The need for a new method of assessment clinical judgment was identified in 2017, following a massive nationwide RN Nursing Knowledge Survey. During this survey, it became evident that a nurse’s scope of practice is now much broader. In addition, clients have more acute conditions and caring for them involves more profound knowledge and complex decision-making skills.
The new exam structure and question formats are meant to better “assess the clinical judgment” of all candidates.
Before the Next Gen NCLEX begins in April 2023, a “Special Research Section” has been a volunteer section of the NCLEX for several years, as data is gathered on the new type of questioning. The additional research questions are separate from the NCLEX and are not part of the scoring. This helps to ensure that the new question formats are understandable, appropriately coded, and representative of the latest standard of care.
FAQs on the Next Gen NCLEX®
Still have questions? So do most of us! Here is a quick rundown of the most pressing queries we all have about the Next Gen NCLEX®.
When does the Next Gen NCLEX® start?
The new exams go live on April 1, 2023.
How does the Next Gen NCLEX® score the new types of questions?
The exams will continue using the computerized adaptive testing formula, so the total number of questions will vary from person to person. There will be partial scoring applied per question and type. More information on scoring can be found in this publication.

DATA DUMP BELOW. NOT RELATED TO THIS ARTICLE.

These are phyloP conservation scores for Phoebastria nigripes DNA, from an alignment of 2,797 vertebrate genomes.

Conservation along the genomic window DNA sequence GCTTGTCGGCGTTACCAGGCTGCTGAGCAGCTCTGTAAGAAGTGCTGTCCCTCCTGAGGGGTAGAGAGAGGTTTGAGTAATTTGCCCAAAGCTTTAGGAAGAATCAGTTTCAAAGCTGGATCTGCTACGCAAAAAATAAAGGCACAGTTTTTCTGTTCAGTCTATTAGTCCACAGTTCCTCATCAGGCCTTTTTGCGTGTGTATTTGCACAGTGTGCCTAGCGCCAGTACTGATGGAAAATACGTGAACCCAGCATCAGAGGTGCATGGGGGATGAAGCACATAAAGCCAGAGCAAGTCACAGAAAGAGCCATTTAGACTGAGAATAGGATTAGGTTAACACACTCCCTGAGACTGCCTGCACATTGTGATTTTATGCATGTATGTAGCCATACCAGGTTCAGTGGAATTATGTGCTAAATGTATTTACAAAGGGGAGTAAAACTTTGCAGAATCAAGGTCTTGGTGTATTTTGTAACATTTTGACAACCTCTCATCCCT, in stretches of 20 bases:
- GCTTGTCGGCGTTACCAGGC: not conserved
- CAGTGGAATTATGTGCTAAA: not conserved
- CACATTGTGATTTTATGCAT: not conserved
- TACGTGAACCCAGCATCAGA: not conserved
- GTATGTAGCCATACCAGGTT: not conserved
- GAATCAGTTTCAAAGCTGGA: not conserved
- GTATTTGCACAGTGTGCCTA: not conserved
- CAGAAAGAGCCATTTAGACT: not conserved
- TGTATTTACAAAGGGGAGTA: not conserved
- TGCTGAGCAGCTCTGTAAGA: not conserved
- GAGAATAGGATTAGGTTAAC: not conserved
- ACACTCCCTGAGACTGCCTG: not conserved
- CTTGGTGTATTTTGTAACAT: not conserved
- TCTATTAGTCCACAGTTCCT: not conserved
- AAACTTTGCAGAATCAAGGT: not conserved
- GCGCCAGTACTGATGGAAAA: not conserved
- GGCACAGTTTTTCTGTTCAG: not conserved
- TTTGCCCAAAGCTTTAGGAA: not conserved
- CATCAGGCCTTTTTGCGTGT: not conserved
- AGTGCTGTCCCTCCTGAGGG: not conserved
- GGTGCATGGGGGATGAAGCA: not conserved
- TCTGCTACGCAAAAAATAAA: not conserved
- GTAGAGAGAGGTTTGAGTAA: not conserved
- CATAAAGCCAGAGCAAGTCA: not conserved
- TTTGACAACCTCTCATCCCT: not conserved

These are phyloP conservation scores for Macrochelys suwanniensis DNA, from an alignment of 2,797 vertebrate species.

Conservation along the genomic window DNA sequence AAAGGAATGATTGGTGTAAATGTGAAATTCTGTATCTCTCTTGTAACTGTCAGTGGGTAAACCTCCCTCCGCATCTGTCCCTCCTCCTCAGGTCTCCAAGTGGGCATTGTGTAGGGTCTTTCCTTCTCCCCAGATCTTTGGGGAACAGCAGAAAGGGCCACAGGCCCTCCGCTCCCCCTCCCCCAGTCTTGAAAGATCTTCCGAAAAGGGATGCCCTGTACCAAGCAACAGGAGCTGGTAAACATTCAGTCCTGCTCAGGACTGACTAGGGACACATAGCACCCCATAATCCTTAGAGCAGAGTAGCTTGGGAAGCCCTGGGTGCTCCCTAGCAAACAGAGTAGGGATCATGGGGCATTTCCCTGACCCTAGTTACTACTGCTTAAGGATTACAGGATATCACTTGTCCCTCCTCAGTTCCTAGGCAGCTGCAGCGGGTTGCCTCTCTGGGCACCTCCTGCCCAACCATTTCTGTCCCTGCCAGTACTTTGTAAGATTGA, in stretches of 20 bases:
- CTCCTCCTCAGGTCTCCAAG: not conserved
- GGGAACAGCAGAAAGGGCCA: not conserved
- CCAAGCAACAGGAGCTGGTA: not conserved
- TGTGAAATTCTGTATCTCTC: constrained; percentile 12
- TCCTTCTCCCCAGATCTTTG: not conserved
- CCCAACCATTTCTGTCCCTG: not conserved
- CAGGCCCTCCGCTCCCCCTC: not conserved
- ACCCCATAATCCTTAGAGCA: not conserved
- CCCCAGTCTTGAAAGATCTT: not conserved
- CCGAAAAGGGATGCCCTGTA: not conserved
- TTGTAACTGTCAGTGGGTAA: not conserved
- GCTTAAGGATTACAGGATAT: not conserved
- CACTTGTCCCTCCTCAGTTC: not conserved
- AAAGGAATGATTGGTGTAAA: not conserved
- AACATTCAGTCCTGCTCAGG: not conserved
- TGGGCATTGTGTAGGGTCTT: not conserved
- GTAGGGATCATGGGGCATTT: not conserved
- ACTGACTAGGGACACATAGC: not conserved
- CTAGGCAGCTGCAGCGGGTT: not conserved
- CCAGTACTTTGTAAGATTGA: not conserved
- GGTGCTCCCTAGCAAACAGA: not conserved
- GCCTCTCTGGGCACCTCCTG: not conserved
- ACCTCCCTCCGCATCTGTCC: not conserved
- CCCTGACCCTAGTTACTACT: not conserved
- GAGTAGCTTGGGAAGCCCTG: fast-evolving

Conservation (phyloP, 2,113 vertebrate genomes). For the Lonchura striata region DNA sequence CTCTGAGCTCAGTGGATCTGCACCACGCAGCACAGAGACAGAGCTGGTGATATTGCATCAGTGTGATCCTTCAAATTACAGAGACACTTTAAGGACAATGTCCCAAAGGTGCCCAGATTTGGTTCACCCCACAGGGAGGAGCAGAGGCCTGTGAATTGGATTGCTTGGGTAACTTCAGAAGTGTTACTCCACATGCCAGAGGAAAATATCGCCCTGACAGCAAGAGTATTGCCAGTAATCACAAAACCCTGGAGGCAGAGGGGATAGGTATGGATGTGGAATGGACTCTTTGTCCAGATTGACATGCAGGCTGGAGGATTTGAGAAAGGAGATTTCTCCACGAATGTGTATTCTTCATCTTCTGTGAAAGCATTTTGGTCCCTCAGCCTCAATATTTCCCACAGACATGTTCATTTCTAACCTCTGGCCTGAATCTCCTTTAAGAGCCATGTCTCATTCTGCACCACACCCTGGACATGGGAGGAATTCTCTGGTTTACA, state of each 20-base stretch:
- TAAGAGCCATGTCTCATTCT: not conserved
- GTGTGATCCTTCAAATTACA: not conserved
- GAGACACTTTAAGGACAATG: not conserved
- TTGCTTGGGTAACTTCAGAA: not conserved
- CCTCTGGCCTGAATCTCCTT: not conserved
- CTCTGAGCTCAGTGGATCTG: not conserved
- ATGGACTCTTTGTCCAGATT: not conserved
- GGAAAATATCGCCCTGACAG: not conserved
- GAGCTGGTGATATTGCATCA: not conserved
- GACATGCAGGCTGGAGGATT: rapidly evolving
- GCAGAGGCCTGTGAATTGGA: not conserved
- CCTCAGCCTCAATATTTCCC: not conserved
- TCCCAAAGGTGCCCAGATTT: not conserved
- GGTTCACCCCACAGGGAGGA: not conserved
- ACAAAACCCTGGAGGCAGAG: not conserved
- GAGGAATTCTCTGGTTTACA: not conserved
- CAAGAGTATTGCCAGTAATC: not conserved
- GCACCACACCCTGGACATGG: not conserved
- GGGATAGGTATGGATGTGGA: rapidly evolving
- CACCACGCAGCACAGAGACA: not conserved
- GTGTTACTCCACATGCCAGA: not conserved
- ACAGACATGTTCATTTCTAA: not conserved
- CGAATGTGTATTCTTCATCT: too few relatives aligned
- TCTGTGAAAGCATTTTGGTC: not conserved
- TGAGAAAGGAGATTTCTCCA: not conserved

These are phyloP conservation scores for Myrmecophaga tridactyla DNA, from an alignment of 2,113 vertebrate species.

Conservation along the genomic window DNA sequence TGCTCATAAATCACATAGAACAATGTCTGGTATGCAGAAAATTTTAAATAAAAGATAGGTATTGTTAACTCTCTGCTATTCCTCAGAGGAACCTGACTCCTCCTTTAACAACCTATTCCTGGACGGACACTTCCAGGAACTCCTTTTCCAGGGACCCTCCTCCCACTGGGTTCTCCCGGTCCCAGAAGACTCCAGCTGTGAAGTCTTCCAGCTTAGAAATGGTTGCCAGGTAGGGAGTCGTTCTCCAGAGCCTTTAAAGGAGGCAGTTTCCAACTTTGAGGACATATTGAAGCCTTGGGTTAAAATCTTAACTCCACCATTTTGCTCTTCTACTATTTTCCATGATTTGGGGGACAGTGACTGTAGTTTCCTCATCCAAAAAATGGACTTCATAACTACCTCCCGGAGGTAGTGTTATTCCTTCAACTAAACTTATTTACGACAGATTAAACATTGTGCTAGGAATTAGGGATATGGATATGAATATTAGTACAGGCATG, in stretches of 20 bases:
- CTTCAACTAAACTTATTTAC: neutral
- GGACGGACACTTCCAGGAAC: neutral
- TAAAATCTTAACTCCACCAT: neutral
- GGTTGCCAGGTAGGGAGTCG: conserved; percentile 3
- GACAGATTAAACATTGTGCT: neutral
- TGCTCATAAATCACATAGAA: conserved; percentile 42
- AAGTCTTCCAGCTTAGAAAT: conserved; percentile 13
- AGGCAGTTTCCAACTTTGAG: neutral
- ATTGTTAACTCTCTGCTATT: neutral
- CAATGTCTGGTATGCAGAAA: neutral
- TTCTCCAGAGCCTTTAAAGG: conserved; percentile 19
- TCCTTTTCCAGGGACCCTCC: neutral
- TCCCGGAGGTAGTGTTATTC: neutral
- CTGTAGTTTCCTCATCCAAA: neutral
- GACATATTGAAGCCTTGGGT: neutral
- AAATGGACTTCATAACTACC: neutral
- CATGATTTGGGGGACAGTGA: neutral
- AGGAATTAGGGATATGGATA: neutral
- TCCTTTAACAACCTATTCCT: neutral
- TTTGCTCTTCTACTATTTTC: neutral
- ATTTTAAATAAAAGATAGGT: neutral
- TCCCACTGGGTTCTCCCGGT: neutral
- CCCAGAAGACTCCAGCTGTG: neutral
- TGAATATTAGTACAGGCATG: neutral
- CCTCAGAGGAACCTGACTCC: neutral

What will the Next Gen NCLEX® passing grade be?
As in nursing school, there is not an “passing grade”, but the computer will decide on a pass or fail by one of the 3 rules:
- 95% Confidence Interval Rule
- Maximum-Length Exam Rule
- Run-out-of-time (R.O.O.T.) Rule
These rules apply to both the RN and LPN versions of the exams.
Is the new NCLEX® harder?
When it comes to tests, “hard” is very subjective. Because of its emphasis on critical thinking, the NGN will require you to understand disease processes and think like an independent nurse. If you always struggled with memorizing “dry info” but are excellent in case studies, it may be a plus for you!
Still, the new Next Gen NCLEX® format will require you to start studying differently.
Ultimately, the process of becoming a nurse goes beyond exam day. If you stay on top of your studies throughout your career and jump into your clinicals ready to take the initiative, you will maximize your chances of success. If you feel graduation is looming near, then consider this step-by-step review, that provides illustrated explanations by Prof. Rhonda Lawes in her Med Surg Nursing & Pathophysiology course. We are here to help you succeed and achieve your dreams!